This is what surprised me yesterday: Robyn Crawford has written a book about her time with Whitney Houston. A Song For You: My Life With Whitney Houston is due out in the fall. If you followed Whitney’s life and career, you now who Robyn is – in that you don’t really know that much about Robyn. And specifically Whitney and Robyn. Because through it all and especially after, Robyn has been the one who hasn’t talked, who hasn’t shared, not since the obituary in Esquire published a few days after Whitney died. There have been two documentaries released the last couple of years, Robyn didn’t participate in either. In those two documentaries, other people talked about their relationship, that Whitney was bisexual, that she and Robyn were lovers, that they broke up because it became impossible for Whitney to love both Robyn and Bobby at the same – but through all that, Robyn has remained elusive, keeping the Whitney she knew to herself. Until now.
So I’m torn. I’m torn because I really believed that Robyn would take it to the grave. I think maybe I wanted her to take it the grave. At the same time… I also want to know what she has to say. Because if that obituary from 2012 in Esquire was any indication, Robyn’s approach to Whitney’s story is going to be different. When people talk about Whitney now, the scandal and the mess are in the foreground. But even in the shock of Whitney’s death, Robyn found a way to focus on Whitney’s WORK – take this paragraph, for example:
I always compare her performance of that song with a great athlete hitting his peak — with Michael Jordan in the playoffs. It was the absolute pinnacle of what she could do, of what anyone could do — and then she had to keep on doing it. Everybody wanted to hear her sing that song, and so she sang it. It didn't matter whether she had a cold, or wasn't in good voice; she had to deliver it, and she had it arranged so she could deliver every last note. And even if the note wasn't there, the feeling was. A lot of her songs were like that. They were a lot to deliver, but she delivered them every note, every time.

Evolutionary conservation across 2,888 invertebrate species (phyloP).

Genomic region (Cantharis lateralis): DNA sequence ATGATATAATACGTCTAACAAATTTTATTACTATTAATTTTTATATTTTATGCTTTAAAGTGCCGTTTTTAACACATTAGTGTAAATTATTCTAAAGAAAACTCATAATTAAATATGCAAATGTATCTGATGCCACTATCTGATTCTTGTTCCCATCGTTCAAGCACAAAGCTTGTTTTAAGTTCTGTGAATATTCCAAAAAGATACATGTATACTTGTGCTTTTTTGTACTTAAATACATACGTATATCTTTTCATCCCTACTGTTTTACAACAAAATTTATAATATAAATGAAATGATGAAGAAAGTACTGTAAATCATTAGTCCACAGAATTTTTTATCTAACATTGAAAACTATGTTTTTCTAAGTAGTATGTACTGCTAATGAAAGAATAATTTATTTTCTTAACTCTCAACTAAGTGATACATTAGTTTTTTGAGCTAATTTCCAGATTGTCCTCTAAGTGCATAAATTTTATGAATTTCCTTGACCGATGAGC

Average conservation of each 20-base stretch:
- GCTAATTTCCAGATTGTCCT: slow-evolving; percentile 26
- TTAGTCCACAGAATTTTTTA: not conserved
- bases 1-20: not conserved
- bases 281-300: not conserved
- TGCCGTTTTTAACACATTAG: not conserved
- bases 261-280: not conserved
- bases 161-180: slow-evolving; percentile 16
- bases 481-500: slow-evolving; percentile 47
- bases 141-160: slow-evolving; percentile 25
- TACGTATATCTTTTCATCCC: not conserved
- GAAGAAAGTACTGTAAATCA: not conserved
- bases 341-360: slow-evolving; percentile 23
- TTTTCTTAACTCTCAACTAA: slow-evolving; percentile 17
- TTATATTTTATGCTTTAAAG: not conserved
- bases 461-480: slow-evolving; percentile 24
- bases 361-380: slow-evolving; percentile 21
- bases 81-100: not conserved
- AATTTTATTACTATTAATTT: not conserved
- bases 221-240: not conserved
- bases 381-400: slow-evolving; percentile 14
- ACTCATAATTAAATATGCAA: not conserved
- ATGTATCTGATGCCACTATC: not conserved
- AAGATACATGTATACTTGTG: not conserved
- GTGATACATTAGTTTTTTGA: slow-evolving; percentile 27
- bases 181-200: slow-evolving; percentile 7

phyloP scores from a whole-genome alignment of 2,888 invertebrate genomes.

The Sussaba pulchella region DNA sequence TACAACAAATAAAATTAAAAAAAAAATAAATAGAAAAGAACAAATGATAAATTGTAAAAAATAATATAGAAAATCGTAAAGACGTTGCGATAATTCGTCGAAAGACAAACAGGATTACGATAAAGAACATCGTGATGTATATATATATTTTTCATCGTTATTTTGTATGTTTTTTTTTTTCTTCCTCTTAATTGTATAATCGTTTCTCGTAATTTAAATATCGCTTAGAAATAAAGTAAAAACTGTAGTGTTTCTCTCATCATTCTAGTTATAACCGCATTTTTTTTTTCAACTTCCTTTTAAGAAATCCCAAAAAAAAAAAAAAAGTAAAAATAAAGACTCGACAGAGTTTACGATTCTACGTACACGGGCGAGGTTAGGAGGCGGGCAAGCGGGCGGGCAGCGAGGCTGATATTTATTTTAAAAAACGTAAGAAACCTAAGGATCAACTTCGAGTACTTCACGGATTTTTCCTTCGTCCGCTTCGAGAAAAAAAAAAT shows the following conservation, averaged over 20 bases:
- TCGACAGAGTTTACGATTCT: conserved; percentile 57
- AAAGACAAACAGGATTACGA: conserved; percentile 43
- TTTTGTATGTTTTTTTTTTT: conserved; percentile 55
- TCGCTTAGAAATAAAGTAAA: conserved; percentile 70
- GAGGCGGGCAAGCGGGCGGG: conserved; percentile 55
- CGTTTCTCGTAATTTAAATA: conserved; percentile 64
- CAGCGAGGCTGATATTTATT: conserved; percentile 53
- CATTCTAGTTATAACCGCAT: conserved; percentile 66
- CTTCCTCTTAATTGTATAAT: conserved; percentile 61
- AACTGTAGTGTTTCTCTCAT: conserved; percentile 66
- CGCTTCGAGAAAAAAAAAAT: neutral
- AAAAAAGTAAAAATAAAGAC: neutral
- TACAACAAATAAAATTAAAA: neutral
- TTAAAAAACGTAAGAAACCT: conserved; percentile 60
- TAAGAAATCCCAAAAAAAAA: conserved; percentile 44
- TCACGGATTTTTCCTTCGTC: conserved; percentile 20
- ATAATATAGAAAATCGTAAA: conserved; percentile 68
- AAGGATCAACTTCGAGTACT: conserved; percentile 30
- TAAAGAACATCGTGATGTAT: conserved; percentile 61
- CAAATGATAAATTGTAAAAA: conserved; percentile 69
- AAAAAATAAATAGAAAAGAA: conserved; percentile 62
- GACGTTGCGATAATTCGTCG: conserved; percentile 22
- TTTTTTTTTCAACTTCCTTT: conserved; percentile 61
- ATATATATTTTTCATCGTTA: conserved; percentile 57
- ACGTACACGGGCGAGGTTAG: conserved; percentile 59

That’s the part of Whitney that’s been obscured by the tragedy of her death – her talent, her musical genius, what she gave and what it took to become THE Whitney Houston. When Kathleen and I went to see Whitney, Kevin Macdonald’s documentary, last summer, we were optimistic that there would be more focus on Whitney’s work. Kathleen had previously written about the other doc, Whitney: Can I Be Me?, and how disappointed she was that so much time was spent in the film on the salacious parts of her life. I mean, of course, it’s not like you can ignore the drama and the notoriety, but it wasn’t even close to being equal. Whitney: Can I Be Me? was maybe 10% Whitney the artist and 90% Whitney the tabloid character. Compare that to Montage of Heck, the documentary about Kurt Cobain. They address Kurt’s problems in that film too but much more time was spent on Kurt’s abilities, on his sketches, on his ambitions, on his legacy.
While Whitney was a little more balanced than Can I Be Me?, the balance still wasn’t there. Maybe, then, this is what Robyn is trying to do. Maybe it’s up to Robyn, who was closer to Whitney than almost anyone, to get it right. Maybe, in staying silent all these years, she’s earned the trust, as if to say, hey, remember, I didn’t speak when so many others rushed to speak. Have some faith in what I’m about to tell you. Is this naively optimistic?
Yours in gossip,